Who’s to Blame for Poor Sales Performance?

by Willis Turner

performance

Does this story sound familiar? Sales are down, and everyone’s pointing fingers at everyone else. The sales department is working leads from your marketing campaigns but keeps hitting a brick wall when they reach out to prospects, and they’re frustrated.

Marketing has pulled out every trick in the book to generate more leads. They’re killing themselves at tradeshows, driving media coverage, renting mailing lists and sending out direct mail packages or operating telemarketing campaigns. They don’t understand why the sales team can’t seem to close any business. And you — the leader — are stuck in the middle, trying to figure out what’s wrong and how on Earth to fix it.

Marketing & Sales are Both Making Mistakes

It’s likely that both teams are relying on what has always worked in the past. The problem is that buyers’ needs have changed. Buyers don’t buy the way that they used to, and B2B sales and marketing teams have been slow to adapt.

In The Challenger Sale, Matthew Dixon shares five important influencers when executives are deciding whether or not to buy from your company. Today’s B2B executive is looking for a supplier that:

  1. Helps them solve their business problems
  2. Continually educates them about innovations in the industry
  3. Helps them apply that knowledge in new ways
  4. Is forthright about costs, impacts and expectations
  5. Helps them minimize risk and avoid potential land mines

Delivering service at this level requires more commitment to the sales relationship than standard marketing collaterals outlining the technical specs of your products, accompanied by some fluffy jargon about features and benefits.

It’s Time to Rethink Everything You Know About Sales and Marketing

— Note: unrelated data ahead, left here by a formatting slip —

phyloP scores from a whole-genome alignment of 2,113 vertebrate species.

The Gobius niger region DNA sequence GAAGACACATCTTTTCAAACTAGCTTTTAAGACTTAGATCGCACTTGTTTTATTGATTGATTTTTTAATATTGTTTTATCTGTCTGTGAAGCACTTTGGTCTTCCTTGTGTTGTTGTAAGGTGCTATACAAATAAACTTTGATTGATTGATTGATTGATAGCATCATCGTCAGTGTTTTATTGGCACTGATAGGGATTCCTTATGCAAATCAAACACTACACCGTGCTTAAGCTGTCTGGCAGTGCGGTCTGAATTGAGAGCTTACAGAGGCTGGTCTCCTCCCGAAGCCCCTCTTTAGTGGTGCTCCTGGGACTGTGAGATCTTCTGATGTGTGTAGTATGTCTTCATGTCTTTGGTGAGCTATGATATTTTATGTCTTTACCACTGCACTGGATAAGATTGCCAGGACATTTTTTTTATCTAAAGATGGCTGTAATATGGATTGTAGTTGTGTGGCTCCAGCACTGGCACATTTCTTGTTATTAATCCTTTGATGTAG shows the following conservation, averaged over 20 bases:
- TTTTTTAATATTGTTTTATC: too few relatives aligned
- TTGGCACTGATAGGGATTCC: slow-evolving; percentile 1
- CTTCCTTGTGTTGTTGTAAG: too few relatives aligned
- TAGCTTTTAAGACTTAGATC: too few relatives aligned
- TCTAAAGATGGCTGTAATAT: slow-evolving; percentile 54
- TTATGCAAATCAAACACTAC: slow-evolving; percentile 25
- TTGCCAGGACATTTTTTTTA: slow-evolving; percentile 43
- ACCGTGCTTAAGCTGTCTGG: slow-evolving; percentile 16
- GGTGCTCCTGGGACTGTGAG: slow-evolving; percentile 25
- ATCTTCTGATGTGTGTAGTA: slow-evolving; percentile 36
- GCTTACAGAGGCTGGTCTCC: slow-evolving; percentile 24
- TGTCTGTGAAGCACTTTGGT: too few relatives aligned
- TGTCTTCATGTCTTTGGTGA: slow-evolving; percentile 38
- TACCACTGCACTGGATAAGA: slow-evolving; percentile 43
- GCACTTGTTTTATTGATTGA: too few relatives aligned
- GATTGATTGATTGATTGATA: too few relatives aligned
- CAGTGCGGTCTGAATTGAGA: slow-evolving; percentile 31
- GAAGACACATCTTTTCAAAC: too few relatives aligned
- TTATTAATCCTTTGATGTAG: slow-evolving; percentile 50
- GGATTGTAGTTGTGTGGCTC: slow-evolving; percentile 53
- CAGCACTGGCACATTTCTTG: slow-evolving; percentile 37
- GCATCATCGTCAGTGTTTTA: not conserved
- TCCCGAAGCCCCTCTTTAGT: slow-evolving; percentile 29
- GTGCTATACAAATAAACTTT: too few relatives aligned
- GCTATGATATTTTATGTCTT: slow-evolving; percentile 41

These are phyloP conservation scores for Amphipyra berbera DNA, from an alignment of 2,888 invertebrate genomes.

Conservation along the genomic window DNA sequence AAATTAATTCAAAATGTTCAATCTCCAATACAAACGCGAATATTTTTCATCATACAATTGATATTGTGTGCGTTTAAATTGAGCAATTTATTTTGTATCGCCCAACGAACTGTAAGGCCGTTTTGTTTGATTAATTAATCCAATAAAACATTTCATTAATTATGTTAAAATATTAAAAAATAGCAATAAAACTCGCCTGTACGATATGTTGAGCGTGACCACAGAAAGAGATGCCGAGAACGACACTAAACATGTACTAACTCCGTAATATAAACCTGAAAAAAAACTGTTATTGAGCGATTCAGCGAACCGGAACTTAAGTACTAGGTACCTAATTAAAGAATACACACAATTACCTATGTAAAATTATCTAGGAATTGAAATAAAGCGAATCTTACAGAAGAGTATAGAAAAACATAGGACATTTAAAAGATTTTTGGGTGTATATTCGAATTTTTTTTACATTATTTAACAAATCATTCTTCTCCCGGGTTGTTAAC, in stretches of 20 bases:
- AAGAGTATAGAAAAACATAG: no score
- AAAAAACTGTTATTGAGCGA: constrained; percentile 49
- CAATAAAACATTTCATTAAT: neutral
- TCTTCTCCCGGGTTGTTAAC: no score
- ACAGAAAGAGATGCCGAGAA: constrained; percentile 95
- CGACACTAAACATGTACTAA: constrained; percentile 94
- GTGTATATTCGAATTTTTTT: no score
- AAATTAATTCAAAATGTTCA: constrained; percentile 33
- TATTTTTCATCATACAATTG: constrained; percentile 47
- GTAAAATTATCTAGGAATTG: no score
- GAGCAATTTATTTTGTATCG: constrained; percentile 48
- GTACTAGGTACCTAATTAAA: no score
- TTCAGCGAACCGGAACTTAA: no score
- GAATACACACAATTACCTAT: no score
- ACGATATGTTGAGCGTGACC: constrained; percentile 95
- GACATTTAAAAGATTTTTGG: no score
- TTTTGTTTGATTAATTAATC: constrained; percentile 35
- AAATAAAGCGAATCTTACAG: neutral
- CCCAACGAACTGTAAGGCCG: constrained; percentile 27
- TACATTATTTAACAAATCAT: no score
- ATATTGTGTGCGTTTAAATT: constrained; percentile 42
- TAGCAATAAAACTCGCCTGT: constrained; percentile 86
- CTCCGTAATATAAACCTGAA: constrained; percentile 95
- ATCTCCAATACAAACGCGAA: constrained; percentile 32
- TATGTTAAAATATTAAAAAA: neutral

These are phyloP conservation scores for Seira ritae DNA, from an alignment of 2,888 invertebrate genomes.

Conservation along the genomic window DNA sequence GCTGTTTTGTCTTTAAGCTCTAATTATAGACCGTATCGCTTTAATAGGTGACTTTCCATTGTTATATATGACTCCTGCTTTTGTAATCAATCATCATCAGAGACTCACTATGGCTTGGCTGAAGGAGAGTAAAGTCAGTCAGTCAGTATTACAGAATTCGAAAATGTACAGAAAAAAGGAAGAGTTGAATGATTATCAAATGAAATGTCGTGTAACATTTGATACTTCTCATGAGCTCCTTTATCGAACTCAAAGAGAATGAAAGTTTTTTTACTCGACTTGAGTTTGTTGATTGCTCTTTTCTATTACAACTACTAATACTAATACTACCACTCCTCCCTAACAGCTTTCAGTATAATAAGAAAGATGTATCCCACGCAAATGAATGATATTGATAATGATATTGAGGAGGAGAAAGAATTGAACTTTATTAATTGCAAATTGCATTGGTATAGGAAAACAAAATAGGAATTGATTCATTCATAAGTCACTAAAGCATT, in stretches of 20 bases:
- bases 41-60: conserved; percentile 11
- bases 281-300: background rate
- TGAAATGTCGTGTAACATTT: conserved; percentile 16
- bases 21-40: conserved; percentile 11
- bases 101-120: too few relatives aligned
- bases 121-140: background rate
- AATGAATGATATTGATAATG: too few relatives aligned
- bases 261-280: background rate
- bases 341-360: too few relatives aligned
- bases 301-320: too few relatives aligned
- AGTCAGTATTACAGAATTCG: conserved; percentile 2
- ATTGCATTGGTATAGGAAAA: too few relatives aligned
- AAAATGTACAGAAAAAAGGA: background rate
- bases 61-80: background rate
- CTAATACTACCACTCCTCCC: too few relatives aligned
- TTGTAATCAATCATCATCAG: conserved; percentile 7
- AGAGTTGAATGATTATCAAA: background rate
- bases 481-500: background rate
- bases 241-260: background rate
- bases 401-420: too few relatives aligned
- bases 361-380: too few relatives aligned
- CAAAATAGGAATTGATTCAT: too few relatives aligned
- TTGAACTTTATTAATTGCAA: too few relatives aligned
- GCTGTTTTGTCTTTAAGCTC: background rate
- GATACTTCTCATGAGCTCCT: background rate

Today’s buyer has very specific needs at every stage of the purchase decision-making process. That process starts long before he or she even thinks about choosing a vendor. In fact, most buyers are more than two-thirds of the way to a decision before ever reaching out to possible suppliers.

Often we discover that leads are being handed over to the sales team too soon. Or, the sales team is reaching out using traditional scripts that undermine the hard-earned report marketing has worked to establish. Either way, the call is unwelcome, and the unwitting sales rep slams hard into a brick wall of suspicion and resistance.

The companies winning at the sales game today have taken the time to understand the buyer’s needs, providing plenty of support at each stage of the decision without trying to drag the prospect into a sales discussion too early. Developing a culture of inbound marketing and selling within your organization will provide you with the tools, systems and teamwork necessary to hit your sales targets.

*This post originally appeared on SMEI.org.


Willis Turner Willis Turner, CAE CME CSE, has gained international recognition for spearheading global membership engagement and professional certification growth as the President & CEO of U.S.-based Sales & Marketing Executives International (SMEI). Willis is also founder and CEO of Old Clayburn Marketing & Management Services Inc., a full-service association management firm. As a writer and speaker on professional certification, business ethics and leading edge sales and marketing topics, Willis leverages his worldwide business travel experiences to convey an informative and motivating message to his audiences. Willis serves on the National Advisory Board for DECA Inc. He has taught Sales Management at the University of British Columbia, Sauder School of Business. He resides near Vancouver, British Columbia, Canada with his wife of 30 years. Follow Willis on Twitter: @willisturner.